There are a host of new tools and technologies that can help streamline and simplify each stage of eDiscovery. But how well are those potentially helpful tools being adopted and, how are legal professionals dealing with the growing complexity of data today?
To better understand the state of artificial intelligence (AI) and technology adoption in eDiscovery, ZyLAB—an IPRO company—and the Association of E-Discovery Specialists (ACEDS) recently surveyed eDiscovery practitioners about their use of technology. The 2021 State of AI in eDiscovery survey asked 184 experienced eDiscovery practitioners on the use and perception of AI and other technologies.
The eDiscovery hype cycle
What we found is that AI and other technologies aren’t simply adopted or rejected; rather, their popularity waxes and wanes along a fairly predictable path known as the eDiscovery hype cycle.
Data automation techniques such as deduplication and data processing are fully adopted, having reached the plateau of productivity. However, with data volumes continuing to expand, these approaches are no longer sufficient. We have the tools needed to efficiently manage ever-greater data volumes and surface the highly relevant, valuable data that eDiscovery depends on, but those tools—such as sentiment analysis and dark language detection—have yet to reach peak adoption.
Legal professionals shouldn’t have to collect data to then cull and search through it or determine its relevance. By deploying in-place search functions and in-place data analytics, organizations can avoid the costs—and the security risks—associated with unnecessary data collection, excessive storage, and review of unresponsive data. In addition, in-place analytics have the potential to unlock new value adds for legal professionals, by proactively reducing legal risks in data as it sits in place.
Perceptions of AI among eDiscovery practitioners
To improve the acceptance and adoption of these underused capabilities, we sought to understand the barriers to their implementation. What’s holding eDiscovery professionals back from adopting tools like dark language detection? Many of these capabilities are baked into broader eDiscovery platforms, indicating that cost and availability aren’t the only factors at play.
Other barriers delaying adoption could be related to ethical concerns. Attorneys ultimately bear responsibility for every aspect of a legal representation. That includes the choices that an AI system makes during eDiscovery. Attorneys may be uncomfortable with their lack of awareness or understanding of how an AI system reaches those decisions. Without a strong sense of the benefits of AI, attorneys might continue to choose older methodologies rather than trusting AI in eDiscovery.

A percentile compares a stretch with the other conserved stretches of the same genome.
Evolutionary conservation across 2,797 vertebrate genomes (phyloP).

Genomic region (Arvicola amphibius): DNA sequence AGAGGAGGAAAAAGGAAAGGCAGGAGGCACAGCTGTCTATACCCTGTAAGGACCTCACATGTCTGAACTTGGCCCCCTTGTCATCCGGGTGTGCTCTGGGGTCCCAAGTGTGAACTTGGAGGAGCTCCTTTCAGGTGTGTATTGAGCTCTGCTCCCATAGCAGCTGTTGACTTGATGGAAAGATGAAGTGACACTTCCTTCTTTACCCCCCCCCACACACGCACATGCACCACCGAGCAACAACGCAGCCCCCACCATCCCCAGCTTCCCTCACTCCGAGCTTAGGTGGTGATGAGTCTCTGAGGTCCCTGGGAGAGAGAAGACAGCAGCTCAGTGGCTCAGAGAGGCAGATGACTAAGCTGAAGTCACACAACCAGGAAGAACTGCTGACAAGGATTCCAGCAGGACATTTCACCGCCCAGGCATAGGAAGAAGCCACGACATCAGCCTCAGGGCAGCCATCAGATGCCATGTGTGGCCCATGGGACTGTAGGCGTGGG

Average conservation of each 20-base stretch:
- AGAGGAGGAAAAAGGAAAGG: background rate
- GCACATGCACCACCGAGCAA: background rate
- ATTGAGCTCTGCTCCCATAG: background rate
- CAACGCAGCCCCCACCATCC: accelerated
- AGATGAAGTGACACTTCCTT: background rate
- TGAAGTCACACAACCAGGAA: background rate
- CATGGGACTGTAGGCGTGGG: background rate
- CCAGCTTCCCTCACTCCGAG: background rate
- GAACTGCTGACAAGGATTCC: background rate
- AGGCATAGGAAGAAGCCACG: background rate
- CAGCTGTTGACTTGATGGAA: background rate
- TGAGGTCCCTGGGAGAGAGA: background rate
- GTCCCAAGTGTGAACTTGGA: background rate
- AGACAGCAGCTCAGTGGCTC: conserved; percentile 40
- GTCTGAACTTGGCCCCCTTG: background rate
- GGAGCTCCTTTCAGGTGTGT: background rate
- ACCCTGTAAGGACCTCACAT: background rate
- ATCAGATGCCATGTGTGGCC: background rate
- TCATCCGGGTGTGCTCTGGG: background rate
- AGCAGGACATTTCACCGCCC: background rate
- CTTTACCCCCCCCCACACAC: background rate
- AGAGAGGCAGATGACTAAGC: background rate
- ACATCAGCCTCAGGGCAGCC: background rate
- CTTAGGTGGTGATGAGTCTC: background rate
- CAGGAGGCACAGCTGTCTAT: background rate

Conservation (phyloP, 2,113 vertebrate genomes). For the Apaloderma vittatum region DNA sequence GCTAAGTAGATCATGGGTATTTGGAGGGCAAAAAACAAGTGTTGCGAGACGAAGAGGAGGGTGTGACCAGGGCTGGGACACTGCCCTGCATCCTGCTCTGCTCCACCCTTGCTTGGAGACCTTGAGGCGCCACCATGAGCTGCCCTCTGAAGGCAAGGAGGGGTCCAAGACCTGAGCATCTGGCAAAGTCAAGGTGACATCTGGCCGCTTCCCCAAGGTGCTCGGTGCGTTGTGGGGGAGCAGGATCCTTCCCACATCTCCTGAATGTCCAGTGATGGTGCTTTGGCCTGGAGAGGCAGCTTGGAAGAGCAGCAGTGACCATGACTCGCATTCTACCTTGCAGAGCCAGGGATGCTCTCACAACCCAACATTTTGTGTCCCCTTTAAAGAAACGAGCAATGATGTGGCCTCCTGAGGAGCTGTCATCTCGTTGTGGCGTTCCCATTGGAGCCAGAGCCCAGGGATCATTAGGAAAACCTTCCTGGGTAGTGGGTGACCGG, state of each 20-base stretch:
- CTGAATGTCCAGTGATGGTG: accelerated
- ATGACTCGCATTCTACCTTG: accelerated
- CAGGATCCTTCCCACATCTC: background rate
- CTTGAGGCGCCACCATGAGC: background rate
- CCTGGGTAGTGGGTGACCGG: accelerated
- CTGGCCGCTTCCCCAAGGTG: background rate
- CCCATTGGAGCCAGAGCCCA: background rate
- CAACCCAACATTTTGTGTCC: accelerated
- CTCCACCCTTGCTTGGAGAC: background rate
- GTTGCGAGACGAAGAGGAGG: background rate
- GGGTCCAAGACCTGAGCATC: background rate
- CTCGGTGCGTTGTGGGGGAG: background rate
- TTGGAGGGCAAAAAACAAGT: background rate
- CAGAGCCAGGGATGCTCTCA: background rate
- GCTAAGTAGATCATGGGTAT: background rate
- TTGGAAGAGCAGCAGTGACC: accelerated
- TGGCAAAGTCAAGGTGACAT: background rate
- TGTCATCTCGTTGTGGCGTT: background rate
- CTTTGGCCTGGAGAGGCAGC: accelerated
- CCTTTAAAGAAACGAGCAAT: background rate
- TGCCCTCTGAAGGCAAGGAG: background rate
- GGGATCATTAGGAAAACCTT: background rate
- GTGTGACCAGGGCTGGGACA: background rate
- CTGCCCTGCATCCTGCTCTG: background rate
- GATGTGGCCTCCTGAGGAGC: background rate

93% of respondents agreed that AI can help to automate eDiscovery work. 87% believe that AI is useful for generating better insights from data. But over half of respondents stated that AI cannot match human competencies across every stage of eDiscovery, from data identification and collection to review and production.
Responses were more optimistic regarding the eventual capacity of AI to reach parity with human competencies for data processing (74%) and review (68%), but by and large, our respondents seemed to expect that AI would not outperform humans in most eDiscovery applications.
More specifically, just over half (53%) of respondents didn’t believe that AI could reduce risk by improving the quality of their work. This result may reflect the underlying notion that while AI is capable of automating aspects of data management and providing some insights into data patterns, it isn’t “smart” enough to make contextual decisions. In this regard, AI is seen
as an augmenter of human intelligence rather than a replacement for it.
The future of the legal profession and the value of AI for eDiscovery
Legal professionals are under unrelenting pressure to add more value for their clients. With increased competition in the legal market, adaptation and innovation are critical for continued success. Those who find ways to leverage the enormous volume of organizational data to gain actionable insights will be well positioned to outperform their competitors.
This white paper reports our results and recommends next steps for how eDiscovery leaders can advance the use of AI and other technologies in eDiscovery.